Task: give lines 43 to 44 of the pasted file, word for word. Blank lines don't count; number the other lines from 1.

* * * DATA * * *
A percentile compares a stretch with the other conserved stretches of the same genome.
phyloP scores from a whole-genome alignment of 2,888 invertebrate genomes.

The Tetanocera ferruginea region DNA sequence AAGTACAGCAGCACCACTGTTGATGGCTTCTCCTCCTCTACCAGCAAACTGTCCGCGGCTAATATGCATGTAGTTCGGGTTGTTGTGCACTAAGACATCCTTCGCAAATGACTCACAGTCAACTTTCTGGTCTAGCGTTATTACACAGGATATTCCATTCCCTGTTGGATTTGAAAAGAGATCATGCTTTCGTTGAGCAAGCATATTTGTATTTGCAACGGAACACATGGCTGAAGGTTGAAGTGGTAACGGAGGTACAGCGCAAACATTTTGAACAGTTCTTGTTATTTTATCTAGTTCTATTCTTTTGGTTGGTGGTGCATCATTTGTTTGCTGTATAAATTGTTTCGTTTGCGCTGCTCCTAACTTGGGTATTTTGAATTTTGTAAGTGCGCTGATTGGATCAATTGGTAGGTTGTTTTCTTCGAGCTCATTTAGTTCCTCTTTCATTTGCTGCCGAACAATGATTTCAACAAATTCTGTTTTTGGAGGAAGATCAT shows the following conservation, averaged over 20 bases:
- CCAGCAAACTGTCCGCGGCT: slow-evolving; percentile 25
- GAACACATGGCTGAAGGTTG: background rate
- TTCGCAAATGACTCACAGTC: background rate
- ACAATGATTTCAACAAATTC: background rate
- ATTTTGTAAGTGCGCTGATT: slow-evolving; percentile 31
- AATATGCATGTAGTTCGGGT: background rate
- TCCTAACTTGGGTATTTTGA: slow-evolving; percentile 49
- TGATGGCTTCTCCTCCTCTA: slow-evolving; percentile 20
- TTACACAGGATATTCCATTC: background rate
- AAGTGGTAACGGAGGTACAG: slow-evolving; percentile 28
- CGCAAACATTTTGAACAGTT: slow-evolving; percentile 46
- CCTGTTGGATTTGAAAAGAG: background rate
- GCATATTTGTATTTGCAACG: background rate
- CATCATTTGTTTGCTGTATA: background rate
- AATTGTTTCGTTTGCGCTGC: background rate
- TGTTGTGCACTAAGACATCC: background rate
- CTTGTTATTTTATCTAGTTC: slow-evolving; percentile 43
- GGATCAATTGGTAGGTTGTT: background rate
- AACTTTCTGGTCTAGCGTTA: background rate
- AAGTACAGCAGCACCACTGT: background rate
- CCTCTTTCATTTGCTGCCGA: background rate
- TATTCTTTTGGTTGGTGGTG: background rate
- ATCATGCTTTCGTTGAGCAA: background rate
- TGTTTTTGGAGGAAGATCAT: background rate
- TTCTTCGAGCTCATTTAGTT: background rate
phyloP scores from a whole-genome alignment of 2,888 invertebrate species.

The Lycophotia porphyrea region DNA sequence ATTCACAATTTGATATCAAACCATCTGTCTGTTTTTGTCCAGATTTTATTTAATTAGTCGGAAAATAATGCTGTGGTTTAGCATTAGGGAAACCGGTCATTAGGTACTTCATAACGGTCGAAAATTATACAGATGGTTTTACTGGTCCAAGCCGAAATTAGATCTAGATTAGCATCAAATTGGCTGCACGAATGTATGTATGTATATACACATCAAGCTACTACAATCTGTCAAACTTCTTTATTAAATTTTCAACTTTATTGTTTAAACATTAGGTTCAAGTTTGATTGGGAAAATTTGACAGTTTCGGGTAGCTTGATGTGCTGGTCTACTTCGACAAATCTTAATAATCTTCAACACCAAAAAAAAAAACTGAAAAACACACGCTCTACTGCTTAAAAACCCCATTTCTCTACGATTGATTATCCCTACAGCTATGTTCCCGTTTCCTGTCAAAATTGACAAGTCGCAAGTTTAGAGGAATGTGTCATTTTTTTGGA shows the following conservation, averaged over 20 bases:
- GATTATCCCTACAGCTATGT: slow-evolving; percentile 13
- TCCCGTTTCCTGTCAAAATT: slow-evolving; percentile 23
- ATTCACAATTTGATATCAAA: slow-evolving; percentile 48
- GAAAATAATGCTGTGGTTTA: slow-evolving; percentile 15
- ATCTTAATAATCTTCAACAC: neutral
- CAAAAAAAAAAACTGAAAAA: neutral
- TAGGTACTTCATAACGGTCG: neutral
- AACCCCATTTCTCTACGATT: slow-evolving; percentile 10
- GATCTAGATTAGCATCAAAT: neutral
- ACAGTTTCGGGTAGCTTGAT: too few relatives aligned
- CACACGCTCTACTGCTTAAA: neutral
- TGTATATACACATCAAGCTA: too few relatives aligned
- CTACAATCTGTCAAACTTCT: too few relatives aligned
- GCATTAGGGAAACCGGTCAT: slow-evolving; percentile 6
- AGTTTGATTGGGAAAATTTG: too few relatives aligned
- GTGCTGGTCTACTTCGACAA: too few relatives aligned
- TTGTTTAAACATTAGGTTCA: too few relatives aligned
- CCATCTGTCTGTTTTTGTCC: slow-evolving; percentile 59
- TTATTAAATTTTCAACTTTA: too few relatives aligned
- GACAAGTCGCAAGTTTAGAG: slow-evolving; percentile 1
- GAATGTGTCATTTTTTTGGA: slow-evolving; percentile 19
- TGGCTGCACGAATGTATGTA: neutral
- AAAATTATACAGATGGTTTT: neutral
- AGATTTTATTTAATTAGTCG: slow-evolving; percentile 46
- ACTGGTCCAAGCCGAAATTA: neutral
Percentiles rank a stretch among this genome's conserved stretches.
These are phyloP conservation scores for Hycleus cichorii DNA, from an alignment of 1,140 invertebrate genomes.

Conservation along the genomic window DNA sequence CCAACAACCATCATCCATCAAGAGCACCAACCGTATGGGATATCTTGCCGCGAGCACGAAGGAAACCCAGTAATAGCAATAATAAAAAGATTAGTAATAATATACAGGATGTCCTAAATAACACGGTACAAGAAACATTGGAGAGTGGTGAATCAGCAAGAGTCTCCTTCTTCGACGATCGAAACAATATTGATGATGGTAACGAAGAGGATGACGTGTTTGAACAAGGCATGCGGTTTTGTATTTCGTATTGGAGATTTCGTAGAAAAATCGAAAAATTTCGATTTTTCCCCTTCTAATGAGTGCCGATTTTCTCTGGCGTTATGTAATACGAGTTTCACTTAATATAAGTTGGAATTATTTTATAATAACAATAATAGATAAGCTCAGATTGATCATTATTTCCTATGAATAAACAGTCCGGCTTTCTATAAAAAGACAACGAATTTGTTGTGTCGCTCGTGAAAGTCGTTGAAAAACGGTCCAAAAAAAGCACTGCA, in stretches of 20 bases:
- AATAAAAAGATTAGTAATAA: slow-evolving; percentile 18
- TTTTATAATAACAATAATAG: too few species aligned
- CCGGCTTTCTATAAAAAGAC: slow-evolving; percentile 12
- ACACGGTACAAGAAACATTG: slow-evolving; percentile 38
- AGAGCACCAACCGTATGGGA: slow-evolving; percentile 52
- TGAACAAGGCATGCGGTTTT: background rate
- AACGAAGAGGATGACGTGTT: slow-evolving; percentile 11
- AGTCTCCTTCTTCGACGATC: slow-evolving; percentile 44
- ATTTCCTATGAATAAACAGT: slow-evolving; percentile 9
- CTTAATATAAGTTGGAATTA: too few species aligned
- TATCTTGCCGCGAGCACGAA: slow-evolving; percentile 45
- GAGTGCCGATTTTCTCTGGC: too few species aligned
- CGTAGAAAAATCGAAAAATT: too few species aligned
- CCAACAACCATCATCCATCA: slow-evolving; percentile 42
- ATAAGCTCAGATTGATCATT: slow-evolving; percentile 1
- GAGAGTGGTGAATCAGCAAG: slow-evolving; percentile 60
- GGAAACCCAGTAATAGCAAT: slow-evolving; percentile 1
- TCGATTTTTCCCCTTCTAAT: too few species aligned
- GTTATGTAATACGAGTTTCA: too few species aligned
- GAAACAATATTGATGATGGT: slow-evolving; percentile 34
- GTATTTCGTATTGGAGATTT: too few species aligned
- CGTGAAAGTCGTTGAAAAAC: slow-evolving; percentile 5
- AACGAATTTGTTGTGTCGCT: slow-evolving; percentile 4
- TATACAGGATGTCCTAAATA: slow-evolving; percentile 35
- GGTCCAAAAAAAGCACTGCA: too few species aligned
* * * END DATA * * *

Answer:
- CTACAATCTGTCAAACTTCT: too few relatives aligned
- GCATTAGGGAAACCGGTCAT: slow-evolving; percentile 6